On how either candidate may uplift US growth:

There is a common ground in recognition that we need expansionary fiscal policy. Both have put forward a notion that we need to spend more on infrastructure. The problem with evaluating Trump agenda is it is fanciful. It talks about tax cuts, increase in spending and reducing the deficit. You can’t decrease revenues from lowering taxes and increase in spending, and lower the deficit. The Republican Party has been very focused on deficits and so, it is almost inconceivable to see how they would be able to finance the kind of infrastructure expenditures that he says he wants.Hillary has been very careful, in fact very unusual for a candidate, in trying to make sure that any proposal is funded and so, her agenda will be pushed through.

On Hillary’s top priorities if she wins:

The top priority facing Hillary if she gets elected is reigniting the economy. The economy is weak and it is clear that monetary policy is not going to suffice to get us going again and we will need a disciplined fiscal policy. The second priority is inequality, dealing with the people who are so disaffected because they have not shared America’s prosperity. The third big concern is how to make the basic processes of the middle class lifestyle that are going out of reach of so many Americans, once again attainable. We are talking here about making sure people can get education for children and send them to college.

On Trump win impact on US’ relations with China:

About his threat of having 45% tariff (on Chinese imports); China and the US are part of the World Trade Organization (WTO) and that is one of the treaties that govern trade relations. There is a provision in that agreement that if we impose tariffs without certain due process then they would retaliate and they know how to retaliate very effectively. There are certain cases where there is a procedure where if they are engaged in dumping something below cost, then we are allowed to put dumping duties.This is simply the beginning of a trade war which is reminiscent of what happened before the Great Depression, which would not be in US’, China’s or the world’s interest. I hope it doesn’t go down there. He may want to take a more active dumping policy but there are laws and regulations both in the US and the WTO where you can appeal.There is an appellate procedure and he would have to follow that. He is living in a world gone by, not in the world as it is. China is the largest economy in the world and we are going to have to learn how to live with China and to work constructively.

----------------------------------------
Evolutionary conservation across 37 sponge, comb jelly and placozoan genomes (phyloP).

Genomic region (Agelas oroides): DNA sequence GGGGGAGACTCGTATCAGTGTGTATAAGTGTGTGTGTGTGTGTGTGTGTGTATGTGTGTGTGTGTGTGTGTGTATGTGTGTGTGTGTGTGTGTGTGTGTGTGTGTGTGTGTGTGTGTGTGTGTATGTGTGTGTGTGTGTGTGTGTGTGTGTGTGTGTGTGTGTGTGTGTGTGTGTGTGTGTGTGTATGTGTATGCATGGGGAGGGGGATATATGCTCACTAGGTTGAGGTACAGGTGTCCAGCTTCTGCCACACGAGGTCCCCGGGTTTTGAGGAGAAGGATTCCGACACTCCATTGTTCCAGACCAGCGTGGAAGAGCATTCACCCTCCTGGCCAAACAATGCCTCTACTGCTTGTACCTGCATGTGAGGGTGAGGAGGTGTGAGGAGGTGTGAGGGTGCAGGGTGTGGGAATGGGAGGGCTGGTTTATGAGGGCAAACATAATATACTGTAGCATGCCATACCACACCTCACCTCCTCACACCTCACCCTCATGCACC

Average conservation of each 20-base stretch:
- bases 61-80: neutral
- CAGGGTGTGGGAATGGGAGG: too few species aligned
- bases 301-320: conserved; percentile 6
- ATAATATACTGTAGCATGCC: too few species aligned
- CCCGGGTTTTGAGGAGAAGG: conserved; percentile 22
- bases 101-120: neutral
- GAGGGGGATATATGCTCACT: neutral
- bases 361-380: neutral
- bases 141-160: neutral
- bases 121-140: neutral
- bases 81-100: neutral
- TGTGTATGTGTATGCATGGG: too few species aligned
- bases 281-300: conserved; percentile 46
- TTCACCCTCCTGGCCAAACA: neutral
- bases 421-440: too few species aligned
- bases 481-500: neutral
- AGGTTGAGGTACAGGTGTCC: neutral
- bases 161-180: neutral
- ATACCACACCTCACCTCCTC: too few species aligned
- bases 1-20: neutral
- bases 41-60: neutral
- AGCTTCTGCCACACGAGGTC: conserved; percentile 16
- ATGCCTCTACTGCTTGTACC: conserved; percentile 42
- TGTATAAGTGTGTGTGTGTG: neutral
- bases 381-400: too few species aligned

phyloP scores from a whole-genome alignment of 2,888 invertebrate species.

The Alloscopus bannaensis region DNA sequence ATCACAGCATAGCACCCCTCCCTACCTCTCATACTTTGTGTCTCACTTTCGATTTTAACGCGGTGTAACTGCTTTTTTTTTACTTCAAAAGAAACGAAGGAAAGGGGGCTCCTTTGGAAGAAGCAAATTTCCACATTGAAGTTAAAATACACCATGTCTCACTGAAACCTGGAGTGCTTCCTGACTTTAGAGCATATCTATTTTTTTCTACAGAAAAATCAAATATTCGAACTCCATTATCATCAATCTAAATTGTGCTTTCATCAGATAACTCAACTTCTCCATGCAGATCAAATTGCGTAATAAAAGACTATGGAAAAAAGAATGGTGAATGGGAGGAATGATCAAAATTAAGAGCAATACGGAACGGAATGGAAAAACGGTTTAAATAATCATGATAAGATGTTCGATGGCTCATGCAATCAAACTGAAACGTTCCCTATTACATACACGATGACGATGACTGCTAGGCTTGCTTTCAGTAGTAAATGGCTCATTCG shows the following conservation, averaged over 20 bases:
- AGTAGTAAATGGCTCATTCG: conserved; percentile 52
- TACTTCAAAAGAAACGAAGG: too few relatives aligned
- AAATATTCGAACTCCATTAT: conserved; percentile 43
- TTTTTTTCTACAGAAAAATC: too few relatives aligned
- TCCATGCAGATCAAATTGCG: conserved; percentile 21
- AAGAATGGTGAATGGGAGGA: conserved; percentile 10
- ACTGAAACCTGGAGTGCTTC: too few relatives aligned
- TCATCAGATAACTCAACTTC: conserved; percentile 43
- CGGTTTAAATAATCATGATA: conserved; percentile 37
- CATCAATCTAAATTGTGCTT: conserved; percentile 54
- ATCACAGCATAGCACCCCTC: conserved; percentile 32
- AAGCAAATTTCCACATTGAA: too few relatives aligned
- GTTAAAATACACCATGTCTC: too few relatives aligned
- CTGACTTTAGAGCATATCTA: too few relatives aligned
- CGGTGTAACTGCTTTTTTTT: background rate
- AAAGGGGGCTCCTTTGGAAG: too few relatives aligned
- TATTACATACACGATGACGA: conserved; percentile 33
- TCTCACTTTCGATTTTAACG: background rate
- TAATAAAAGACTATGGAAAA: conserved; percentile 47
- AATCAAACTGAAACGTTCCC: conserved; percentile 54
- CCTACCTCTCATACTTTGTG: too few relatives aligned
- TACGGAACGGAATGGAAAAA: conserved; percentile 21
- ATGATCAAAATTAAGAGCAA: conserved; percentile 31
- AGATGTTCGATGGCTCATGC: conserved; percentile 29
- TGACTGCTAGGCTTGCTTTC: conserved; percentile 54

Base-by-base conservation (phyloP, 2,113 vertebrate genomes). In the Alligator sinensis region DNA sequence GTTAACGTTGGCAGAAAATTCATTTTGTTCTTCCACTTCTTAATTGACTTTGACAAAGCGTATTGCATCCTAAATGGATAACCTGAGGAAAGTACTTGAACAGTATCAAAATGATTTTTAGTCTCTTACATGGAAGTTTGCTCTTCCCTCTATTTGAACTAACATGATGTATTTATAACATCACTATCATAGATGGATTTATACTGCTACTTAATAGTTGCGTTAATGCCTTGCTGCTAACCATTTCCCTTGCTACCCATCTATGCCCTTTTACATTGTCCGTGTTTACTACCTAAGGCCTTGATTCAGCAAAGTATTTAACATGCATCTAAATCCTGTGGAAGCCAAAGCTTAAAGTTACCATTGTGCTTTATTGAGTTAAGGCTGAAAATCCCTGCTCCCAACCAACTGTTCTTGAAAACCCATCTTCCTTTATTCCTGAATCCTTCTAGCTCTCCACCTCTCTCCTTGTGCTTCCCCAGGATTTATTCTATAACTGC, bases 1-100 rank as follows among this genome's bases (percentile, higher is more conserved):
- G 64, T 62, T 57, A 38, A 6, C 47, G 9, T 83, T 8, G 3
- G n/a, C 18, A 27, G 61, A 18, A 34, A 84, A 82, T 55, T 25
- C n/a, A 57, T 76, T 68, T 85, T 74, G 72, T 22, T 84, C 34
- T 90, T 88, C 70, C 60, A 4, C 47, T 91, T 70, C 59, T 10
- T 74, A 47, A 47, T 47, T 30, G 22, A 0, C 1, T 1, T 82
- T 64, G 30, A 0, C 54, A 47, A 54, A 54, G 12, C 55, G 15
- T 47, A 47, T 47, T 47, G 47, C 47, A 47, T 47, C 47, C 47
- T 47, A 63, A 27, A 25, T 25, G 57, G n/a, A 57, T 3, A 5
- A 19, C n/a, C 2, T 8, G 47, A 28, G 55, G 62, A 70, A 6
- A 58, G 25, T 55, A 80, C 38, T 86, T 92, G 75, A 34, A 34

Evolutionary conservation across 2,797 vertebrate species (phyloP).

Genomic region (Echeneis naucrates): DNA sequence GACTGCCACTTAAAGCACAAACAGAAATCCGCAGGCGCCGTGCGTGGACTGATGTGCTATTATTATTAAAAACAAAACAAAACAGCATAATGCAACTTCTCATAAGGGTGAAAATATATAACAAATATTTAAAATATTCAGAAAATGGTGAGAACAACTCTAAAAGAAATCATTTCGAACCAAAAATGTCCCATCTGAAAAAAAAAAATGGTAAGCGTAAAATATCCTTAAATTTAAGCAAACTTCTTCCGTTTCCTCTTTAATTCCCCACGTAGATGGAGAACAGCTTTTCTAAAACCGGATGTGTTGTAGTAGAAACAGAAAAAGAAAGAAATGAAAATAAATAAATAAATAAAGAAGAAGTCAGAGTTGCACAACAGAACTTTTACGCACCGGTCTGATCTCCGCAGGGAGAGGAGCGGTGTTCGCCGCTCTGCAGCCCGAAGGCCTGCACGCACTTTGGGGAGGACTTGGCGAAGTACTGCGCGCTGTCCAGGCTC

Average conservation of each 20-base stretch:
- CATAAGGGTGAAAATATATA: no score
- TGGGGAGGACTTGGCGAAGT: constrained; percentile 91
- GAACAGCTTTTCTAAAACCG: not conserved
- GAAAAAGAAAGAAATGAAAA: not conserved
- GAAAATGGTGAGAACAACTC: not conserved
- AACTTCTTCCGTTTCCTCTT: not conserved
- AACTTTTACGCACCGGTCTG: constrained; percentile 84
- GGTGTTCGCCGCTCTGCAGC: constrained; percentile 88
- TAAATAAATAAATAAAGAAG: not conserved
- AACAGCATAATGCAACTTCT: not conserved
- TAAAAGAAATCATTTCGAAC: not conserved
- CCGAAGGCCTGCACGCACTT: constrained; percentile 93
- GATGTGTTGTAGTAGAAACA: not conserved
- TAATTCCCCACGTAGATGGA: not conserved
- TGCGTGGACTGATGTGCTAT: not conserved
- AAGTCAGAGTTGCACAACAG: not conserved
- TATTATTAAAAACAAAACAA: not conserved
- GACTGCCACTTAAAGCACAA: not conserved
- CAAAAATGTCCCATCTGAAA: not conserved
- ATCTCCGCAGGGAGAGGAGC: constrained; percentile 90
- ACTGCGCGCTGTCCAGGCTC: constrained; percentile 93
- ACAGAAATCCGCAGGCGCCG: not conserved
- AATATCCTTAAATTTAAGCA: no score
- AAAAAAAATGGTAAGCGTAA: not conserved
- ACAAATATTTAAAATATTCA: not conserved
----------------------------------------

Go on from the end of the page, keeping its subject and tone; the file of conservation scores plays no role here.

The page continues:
On speed of policy implementation by Hillary/Trump post election win:

Hillary is clearly much better set up. Trump is an unusual business person. It is not like he has created a company that manufactures something. He is a real estate developer and a casino operator which are not the kind of businesses that really create jobs and require the kind of innovation that we hope will be at the centre of our economy. Hillary is emphasising the importance of research, technology and human capital -a broad-based investment in the economy. Hillary has a team of people with a lot of experience and Trump doesn’t. It is even worse than that in some ways.There was a newspaper article pointing out that there are virtually no CEOs of major companies that have come out in support of Trump.Trump has said things that most Americans find very upsetting -sexist, racist and nativist -that really aren’t true to the American spirit. He is going to have a hard time getting a lot of the most experienced people to join and then he has to get it through the Senate.